Interview with Rafael Delgado - Founder and CEO at DTec Biometria

Shauli Zacks Shauli Zacks

In this SafetyDetectives interview, Rafael Delgado, the founder and CEO of DTec Biometria, brings a unique blend of technical expertise and business acumen to his role. With a background in Computer Science and extensive experience in Advanced Speech Technologies, Delgado played a pivotal role in developing DTec’s flagship product, BioVox, a voice biometrics solution. His interview sheds light on DTec’s core offerings and their vision for the evolving landscape of voice technology in cybersecurity.

Can you introduce yourself and talk about your role at DTec?

My name is Rafael Delgado and I’m the founder and CEO of DTec. My professional background is technical because I have a BSc in Computer Science by the UPM (Polytechnic University of Madrid) in Spain and I spent most of my professional career before founding DTec working for Telefonica R&D in Advanced Speech Technologies. Thanks to that I developed myself the core technology of DTec’s first product BioVox, our voice biometrics solution, and because of that even today I keep a technical role in the company. Before founding DTec I also acquired a business administration and marketing background

What are DTec’s main services?

DTec is a product oriented company more than service oriented, although we can bring custom development services for integration of our solutions into our client’s systems. We license our core speech technologies and develop final solutions built upon them. These are our current speech solutions:

  • BioVox: Voice Biometrics for the identification of speakers in security and authentication applications.
  • TruePersona: voice cloning detection based on deepfake AI, for fighting fake news and also as an anti-spoofing feature working together with BioVox in authentication applications based on voice biometrics.
  • ReconVox: speech recognition robust to noisy conditions, can work in natural language, word-spotting and custom vocabulary modes. Can adapt to changing acoustic conditions thanks to the exclusive AutoLearn feature.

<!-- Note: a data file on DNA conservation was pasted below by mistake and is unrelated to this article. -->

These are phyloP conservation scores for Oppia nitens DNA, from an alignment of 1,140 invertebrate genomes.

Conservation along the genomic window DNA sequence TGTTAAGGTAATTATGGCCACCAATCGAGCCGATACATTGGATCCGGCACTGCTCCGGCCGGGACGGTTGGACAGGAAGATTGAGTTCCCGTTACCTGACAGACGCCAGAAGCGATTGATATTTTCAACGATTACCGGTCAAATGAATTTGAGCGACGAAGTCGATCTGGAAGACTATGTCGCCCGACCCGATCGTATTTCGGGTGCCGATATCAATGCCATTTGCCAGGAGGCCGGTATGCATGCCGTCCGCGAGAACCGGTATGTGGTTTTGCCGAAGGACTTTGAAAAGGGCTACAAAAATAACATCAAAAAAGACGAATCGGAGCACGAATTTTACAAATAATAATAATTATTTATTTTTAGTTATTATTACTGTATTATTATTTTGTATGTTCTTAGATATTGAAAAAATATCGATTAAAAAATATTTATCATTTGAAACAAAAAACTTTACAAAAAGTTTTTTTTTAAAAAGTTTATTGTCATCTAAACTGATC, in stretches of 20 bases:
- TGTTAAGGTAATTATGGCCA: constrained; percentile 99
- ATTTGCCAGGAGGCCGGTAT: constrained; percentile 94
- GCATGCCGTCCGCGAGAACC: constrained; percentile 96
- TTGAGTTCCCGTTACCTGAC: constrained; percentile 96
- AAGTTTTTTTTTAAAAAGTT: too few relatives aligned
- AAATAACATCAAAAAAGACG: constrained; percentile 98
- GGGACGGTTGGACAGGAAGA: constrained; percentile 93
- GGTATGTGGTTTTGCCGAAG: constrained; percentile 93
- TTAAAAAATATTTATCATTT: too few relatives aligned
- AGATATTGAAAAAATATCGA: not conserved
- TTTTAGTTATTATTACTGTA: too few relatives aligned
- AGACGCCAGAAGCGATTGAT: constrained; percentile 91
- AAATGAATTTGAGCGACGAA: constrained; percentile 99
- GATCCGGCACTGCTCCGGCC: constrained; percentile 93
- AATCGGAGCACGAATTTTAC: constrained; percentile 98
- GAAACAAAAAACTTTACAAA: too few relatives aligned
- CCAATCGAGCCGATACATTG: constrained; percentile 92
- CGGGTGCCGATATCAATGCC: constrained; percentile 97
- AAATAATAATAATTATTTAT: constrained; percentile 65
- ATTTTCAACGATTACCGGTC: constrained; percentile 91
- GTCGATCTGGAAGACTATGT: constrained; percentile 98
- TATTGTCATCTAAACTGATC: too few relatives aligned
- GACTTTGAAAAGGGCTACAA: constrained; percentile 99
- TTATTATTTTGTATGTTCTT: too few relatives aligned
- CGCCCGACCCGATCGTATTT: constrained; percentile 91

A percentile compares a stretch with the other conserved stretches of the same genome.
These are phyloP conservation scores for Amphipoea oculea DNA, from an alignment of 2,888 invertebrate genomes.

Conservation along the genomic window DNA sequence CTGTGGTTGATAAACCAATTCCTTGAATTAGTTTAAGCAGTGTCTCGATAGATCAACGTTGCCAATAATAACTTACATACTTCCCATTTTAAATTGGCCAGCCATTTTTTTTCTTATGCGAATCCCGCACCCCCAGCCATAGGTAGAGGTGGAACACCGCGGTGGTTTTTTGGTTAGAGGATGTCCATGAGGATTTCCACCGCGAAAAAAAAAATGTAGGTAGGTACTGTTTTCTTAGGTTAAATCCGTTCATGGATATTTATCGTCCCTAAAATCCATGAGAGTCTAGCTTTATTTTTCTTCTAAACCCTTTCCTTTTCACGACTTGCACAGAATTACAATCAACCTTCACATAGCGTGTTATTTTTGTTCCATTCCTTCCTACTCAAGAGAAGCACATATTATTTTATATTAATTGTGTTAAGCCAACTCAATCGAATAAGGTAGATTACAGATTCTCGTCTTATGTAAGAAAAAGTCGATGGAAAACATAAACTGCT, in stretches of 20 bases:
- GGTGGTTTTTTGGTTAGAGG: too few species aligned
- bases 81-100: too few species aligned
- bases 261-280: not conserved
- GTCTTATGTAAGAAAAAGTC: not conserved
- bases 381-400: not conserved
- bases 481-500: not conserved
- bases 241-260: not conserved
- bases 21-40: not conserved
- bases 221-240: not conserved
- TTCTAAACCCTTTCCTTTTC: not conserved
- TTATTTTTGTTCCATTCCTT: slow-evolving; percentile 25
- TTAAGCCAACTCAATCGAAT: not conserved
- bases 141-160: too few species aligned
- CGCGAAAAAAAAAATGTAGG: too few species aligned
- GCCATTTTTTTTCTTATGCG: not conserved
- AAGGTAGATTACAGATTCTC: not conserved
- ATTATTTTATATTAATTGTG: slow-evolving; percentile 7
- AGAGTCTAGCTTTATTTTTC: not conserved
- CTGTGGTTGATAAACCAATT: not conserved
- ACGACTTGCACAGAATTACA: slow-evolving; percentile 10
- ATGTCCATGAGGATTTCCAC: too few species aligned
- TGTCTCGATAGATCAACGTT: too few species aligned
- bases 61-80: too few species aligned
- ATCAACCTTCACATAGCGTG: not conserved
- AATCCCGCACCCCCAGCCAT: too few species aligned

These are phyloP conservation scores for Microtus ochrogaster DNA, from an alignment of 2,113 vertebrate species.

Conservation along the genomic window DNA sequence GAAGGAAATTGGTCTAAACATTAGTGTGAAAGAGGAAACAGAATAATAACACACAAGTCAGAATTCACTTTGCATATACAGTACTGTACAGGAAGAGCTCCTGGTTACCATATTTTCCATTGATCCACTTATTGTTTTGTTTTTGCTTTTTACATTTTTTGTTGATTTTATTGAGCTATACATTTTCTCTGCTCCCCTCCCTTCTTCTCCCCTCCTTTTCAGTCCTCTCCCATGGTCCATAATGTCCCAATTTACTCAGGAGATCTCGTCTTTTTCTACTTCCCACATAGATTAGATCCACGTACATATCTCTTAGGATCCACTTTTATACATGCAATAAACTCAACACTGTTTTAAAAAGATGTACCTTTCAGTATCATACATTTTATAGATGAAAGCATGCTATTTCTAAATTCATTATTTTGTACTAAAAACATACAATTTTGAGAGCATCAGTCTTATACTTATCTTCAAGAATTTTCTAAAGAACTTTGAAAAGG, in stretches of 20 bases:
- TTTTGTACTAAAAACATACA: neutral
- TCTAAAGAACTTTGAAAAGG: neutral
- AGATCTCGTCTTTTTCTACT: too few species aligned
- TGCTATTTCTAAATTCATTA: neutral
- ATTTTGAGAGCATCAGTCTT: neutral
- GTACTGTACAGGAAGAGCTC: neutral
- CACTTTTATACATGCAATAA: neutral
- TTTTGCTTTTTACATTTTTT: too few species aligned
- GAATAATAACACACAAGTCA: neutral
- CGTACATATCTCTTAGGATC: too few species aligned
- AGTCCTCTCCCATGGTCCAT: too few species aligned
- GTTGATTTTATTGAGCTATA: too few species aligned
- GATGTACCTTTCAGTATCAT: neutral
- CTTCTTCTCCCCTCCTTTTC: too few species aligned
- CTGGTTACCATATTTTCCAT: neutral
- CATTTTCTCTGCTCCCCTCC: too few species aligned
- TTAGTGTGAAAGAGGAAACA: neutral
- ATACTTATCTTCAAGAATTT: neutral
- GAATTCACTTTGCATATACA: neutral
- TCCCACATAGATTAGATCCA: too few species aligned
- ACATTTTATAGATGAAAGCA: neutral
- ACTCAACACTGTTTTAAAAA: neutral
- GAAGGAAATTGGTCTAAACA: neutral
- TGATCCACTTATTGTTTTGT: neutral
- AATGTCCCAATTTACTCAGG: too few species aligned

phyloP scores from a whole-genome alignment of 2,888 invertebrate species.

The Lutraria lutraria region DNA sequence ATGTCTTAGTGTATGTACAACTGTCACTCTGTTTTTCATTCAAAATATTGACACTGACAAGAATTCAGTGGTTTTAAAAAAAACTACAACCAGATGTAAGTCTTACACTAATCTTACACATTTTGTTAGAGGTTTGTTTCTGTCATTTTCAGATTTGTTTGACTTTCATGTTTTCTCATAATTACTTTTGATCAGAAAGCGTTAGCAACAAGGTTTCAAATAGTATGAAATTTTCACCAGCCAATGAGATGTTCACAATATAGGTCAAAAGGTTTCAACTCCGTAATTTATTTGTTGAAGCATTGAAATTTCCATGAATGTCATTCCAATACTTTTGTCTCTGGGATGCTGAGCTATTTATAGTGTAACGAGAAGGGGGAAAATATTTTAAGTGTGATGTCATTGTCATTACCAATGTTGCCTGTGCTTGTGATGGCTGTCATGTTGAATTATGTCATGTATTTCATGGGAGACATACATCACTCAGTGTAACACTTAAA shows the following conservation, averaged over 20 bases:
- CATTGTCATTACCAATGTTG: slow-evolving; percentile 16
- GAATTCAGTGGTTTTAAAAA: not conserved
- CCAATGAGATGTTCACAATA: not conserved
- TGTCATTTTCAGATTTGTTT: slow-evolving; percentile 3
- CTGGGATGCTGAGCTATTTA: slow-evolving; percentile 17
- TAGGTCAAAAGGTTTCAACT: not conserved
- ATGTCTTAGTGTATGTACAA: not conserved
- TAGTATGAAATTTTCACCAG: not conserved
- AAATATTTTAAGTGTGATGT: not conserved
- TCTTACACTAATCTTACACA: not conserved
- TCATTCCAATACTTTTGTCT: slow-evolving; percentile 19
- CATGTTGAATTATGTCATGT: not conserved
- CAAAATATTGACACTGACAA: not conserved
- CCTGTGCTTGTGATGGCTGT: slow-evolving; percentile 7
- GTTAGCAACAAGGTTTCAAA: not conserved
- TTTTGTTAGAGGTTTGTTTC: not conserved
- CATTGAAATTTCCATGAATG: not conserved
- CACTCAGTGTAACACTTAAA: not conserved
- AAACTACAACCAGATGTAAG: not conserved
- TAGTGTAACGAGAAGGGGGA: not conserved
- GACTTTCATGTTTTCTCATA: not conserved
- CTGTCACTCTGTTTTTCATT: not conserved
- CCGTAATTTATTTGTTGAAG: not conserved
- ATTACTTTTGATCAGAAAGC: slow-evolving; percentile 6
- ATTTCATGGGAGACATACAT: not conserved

• AudioWatermark: steganography technology for embedding inaudible information into an audio signal. Can be used for sending secret messages, tracking the source of the audio and verifying the integrity of the original conversation because is not file bound, is audio signal bound.

How do you see the role of voice technology evolving in the landscape of cybersecurity?

After a period of somewhat less presence of voice technologies in the call centers market, recent advancement in voice driven personal assistants for home and the car have given a new impulse to these technologies. Also new conversational AI advances like chatGPT will most probably integrate with speech technologies for an even more human like experience. This features present in our daily life make security a very important asset. And because all these services are cloud based, always relying on an internet connection, cybersecurity is even more necessary. In addition, new voice cloning technology has created new threats in voice driven procedures that had been secure so far, so impersonation countermeasures in phone calls for fighting scams or radio communications in the homeland and military sector are now also mandatory.

With deepfake audio becoming increasingly sophisticated, what are the challenges in detecting real versus synthetic voice?